Data Is Plural

... is a weekly newsletter of useful/curious datasets.

2021.04.14 edition

Global abortion rates, pandemic-era central banking, the Household Pulse Survey, news homepages, and rainforest soundscapes.

Global abortion rates. The Guttmacher Institute’s new Global Abortion Incidence Dataset gathers annual abortion statistics for more than 100 countries — for as many years between 1990 and 2018 as possible. The dataset also indicates the sources for the figures, “whether spontaneous abortions are included, whether or not the data are considered complete and the reason behind it, the marital status of the sample for studies and surveys,” and more. Previously: Pregnancies, births, and abortions by US state and age group (DIP 2020.10.28), also from Guttmacher. [h/t Cynthia Beavin]

Central banks vs. the pandemic. Researchers at the Bank for International Settlements (DIP 2020.08.12) have compiled a dataset of central banks’ policy responses to the coronavirus pandemic. It covers more than 900 announcements by 39 central banks, grouped by monetary tool: interest rates, reserve policies, lending operations, foreign exchange, and asset purchases. The researchers also “provide further details relevant to each type of tool, such as the maturity and whether the instrument was new to the central bank or not.” [h/t Carlos Cantú]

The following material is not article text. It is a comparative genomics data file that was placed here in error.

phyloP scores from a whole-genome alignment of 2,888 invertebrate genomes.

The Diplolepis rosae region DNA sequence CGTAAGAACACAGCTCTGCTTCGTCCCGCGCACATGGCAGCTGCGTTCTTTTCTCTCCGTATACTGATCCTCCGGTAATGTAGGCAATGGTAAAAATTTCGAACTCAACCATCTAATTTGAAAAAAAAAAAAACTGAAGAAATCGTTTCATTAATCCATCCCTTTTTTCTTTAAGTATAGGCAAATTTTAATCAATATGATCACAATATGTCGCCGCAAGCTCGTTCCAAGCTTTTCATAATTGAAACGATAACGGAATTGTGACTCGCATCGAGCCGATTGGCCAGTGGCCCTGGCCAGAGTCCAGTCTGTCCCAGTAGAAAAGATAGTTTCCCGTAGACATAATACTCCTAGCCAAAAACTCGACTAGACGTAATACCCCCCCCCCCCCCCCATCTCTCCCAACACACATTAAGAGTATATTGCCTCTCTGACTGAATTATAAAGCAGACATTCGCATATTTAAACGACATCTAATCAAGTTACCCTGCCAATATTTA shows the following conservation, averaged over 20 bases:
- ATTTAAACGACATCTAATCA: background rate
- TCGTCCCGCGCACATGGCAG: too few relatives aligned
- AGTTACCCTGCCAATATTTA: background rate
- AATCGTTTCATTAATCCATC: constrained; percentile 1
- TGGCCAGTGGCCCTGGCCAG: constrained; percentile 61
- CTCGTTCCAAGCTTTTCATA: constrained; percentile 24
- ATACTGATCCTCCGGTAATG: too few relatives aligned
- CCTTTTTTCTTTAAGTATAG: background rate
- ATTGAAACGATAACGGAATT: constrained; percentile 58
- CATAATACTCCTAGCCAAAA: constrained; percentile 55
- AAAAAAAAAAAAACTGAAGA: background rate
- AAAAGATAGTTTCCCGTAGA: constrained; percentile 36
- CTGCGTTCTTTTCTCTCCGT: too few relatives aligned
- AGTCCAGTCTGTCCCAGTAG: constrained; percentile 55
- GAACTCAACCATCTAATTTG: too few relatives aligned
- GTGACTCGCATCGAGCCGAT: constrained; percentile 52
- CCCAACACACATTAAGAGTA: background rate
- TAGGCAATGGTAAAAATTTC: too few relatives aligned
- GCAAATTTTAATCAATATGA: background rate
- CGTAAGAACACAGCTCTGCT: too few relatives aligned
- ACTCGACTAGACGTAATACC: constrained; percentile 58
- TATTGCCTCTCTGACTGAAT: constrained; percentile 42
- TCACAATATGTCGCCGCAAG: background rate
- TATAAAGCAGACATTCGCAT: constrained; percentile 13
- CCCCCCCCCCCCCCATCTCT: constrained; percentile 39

The pandemic vs. US households. The Census Bureau’s Household Pulse Survey “is a 20-minute online survey studying how the coronavirus pandemic is impacting households across the country from a social and economic perspective,” and asks questions about food security, housing, telework, and more. It has collected more than 2 million responses since last April, with results published on a rolling basis via microdata files, statistical tables, and interactive graphics. Related: The Urban Institute has been collating and standardizing the data files. [h/t Michael Allen + Eric Gardner]

News homepages. Since January 2019, software engineer Nick Jones has been capturing hourly screenshots of five news sites’ homepages: The New York Times, Washington Post, Wall Street Journal, Fox News, and CNN. You can browse the images online and download them from predictable URLs. Note: “This project is unaffiliated with PastPages, a similar effort that took screenshots from 2012 to 2018 from a much wider range of news websites.”

Rainforest soundscapes. As part of its “efforts to better understand the ecology of forest elephant movements, and the spatial and temporal pattern of poaching,” the Elephant Listening Project has been collecting audio 24/7 from 50 locations in the Republic of the Congo and publishing the raw recordings — ”more than 1 million hours of the sounds of birds, primates, insects, frogs, you name it. If it makes sound, we record it.”